Genre: Action, Drama
Director: Ridley Scott
Writers: Adam Cooper, Bill Collage, Jeffrey Caine, Steven Zaillian
Cast: Christian Bale, Joel Edgerton, John Turturro, Aaron Paul, Ben Mendelsohn, Maria Valverde, Sigourney Weaver, Ben Kingsley, Isaac Andrews, Hiam Abbass, Indira Varma, Ewen Bremner, Golshifteh Farahani, Ghassan Massoud, Tara Fitzgerald, Maria Valverde, Andrew Barclay Tarbet
Running Length: 150 minutes
Synopsis: From acclaimed director Ridley Scott (Gladiator, Prometheus) comes the epic adventure Exodus: Gods and Kings, the story of one man’s daring courage to take on the might of an empire. Using state of the art visual effects and 3D immersion, Scott brings new life to the story of the defiant leader Moses (Christian Bale) as he rises up against the Egyptian Pharaoh Ramses (Joel Edgerton), setting 600,000 slaves on a monumental journey of escape from Egypt and its terrifying cycle of deadly plagues.
Review: It’s apt to quote from Ridley Scott’s own Gladiator, since it was the movie that made the sword-and-sandals epic cool again – “Are you not entertained?” Because this is one of the main problems I have with Exodus – although it is sufficiently stirring sporadically, and shows a really masterful use of CGI, the film is simply not that entertaining, bringing nothing new to the tale of the Ten Commandments, and actually ends up being less interesting than Cecil B. DeMille’s still-definitive 1956 version.
Perhaps it’s because Ridley Scott didn’t seem to set out to make a religious epic, and much like Darren Aronofsky’s Noah earlier in the year, attempts to make certain scenes more secular and logical, that the film takes a big hit. The parting of the Red Sea certainly feels more realistic, but does not inspire any awe. The plagues visited upon Egypt are brilliant CGI setpieces, but at the same time come across as being perfunctory, as though Scott is checking off an invisible list of the ten plagues, just making sure that they all end up in the film. The burning bush and the Ten Commandments seem more like afterthoughts, and are not given the dramatic heft that they should have been. The personification of God is also a questionable decision – I am not sure if assigning an actor to play God (literally) is more effective than a loud booming voice, as clichéd as the latter sounds.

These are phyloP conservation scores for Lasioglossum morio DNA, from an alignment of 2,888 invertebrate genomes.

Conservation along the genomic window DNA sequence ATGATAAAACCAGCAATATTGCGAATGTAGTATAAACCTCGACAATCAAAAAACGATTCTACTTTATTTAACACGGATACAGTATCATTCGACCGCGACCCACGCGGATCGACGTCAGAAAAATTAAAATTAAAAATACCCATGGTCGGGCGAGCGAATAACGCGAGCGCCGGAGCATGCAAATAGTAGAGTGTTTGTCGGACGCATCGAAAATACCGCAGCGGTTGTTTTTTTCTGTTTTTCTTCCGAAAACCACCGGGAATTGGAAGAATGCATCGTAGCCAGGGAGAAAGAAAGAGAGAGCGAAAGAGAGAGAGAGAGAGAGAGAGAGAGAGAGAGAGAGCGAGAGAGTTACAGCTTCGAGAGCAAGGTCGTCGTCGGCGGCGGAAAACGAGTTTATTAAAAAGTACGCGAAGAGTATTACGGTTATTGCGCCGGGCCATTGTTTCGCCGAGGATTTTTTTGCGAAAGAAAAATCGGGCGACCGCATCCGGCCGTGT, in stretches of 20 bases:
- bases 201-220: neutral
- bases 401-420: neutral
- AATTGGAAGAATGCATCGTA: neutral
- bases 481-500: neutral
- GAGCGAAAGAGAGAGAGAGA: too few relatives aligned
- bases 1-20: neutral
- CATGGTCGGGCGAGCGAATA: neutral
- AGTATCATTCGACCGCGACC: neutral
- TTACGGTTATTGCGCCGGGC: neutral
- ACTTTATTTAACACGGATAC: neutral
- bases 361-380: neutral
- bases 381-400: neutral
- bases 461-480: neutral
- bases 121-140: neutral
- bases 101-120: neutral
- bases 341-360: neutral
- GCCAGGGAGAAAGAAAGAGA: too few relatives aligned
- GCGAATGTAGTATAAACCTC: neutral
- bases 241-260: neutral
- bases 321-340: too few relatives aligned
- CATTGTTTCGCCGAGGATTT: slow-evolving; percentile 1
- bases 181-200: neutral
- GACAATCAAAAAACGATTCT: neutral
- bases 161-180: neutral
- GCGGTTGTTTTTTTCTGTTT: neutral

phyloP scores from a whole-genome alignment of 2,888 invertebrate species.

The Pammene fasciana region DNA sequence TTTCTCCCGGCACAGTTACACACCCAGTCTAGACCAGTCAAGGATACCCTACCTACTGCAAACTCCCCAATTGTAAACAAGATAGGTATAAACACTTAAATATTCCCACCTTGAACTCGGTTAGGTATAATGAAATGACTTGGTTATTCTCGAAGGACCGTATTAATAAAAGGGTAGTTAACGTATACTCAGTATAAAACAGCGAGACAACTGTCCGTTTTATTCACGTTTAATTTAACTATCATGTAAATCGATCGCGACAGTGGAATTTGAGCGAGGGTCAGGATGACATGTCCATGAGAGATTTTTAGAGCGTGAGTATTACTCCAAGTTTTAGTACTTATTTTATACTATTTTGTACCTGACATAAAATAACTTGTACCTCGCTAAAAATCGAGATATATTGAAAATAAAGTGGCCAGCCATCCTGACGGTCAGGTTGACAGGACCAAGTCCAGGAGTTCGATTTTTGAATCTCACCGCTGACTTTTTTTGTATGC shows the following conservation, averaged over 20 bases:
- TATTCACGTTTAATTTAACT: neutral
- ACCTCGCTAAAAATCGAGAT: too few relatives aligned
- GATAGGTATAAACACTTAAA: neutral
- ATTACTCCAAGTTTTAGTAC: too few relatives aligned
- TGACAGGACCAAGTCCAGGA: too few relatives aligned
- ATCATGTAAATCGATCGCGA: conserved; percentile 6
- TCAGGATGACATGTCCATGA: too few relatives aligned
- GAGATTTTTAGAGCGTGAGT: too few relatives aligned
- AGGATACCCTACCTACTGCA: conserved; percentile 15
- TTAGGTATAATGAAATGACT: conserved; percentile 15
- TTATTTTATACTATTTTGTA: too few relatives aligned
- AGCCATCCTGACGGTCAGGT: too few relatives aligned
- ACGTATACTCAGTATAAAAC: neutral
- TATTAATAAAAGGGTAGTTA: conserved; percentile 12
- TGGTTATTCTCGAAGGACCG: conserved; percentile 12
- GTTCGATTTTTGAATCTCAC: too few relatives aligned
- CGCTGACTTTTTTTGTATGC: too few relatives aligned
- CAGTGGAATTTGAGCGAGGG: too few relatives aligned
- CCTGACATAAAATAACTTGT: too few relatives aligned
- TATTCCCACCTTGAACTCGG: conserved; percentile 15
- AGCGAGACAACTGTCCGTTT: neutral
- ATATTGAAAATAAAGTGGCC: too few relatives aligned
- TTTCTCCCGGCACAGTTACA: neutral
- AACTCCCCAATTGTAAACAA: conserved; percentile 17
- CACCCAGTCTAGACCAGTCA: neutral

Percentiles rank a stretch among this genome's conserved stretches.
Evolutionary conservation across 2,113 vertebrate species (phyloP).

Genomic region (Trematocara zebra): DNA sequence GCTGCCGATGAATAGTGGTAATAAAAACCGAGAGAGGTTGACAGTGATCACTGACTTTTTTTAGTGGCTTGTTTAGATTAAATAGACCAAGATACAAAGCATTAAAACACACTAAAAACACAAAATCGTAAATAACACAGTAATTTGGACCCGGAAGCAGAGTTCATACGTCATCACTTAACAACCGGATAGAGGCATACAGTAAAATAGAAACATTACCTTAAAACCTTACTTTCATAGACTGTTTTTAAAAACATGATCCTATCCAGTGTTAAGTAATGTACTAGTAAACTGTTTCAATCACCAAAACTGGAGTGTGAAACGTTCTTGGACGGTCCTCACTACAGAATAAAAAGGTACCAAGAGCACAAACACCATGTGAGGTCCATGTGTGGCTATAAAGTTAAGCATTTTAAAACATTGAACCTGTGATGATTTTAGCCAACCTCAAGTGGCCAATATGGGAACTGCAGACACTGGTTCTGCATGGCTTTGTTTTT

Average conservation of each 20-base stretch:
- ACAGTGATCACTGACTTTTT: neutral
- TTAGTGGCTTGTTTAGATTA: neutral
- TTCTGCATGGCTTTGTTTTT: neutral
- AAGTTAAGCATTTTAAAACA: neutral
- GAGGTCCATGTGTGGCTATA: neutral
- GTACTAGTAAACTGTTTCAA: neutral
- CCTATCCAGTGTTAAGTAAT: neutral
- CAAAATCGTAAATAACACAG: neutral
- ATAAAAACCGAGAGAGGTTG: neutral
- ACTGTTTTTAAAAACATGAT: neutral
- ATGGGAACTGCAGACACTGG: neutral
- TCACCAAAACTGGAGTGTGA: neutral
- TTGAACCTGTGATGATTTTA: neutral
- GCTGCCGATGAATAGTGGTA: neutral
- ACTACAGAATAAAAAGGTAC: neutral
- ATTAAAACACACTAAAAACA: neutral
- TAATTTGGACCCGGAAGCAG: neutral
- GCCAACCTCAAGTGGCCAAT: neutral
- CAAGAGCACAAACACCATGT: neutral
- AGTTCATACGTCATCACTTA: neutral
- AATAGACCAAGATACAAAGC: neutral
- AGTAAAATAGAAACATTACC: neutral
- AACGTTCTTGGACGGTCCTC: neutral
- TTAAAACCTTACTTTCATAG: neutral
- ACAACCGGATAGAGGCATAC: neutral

Although Scott and his team of 4 writers correctly presume that a good majority of the audience would be at least somewhat familiar with the story of Moses, broad narrative gaps appear in the film, which almost makes the film feel disjointed. And yet, the film devotes so much time to the setup that when thing finally get going in the last hour, the pacing suddenly speeds up and the entire proceedings start feeling rushed. To add insult to injury, after a rather stirring finale act of crossing the Red Sea, Scott decided to keep the narrative running just a bit too long, leading to a drawn out and wholly anticlimactic denouement.
Putting aside the fact that the film is populated by white actors instead of ethnic actors more appropriate to the story’s locations, even the A-list names in the cast feel a bit out of place. The normally supremely dependable Christian Bale feels a little stilted in his portrayal as Moses, and Joel Edgerton basically depends on his bronzer and guyliner to carry his performance as Ramses. These are not bad performances by any measure, but again, so much drama is dialed back that it just comes across as being too muted for an epic film like this one. Other notable actors like Ben Kingsley, Sigourney Weaver, John Turturro and Aaron Paul barely register, completely wasted in parts where they have too little to do.
Thankfully, the few action setpieces are quite rousing, if never reaching the level of Scott’s best films. Also, for a film that’s steeped in CG by necessity, Exodus actually comes across as being visually stunning without being too clearly artificial (though there’s absolutely no necessity to catch the film in 3D). In this day and age where a straight-up biblical epic may no longer be palatable to the general audience, both experiments in 2014 have been only moderately successful. There is really no reason to remake The Ten Commandments, and the results only serve to reinforce this. Here’s hoping that Scott’s next cinematic outing (The Martian, coming in end 2015) would prove to be a more compelling film.
Rating: * * ½ (out of four stars)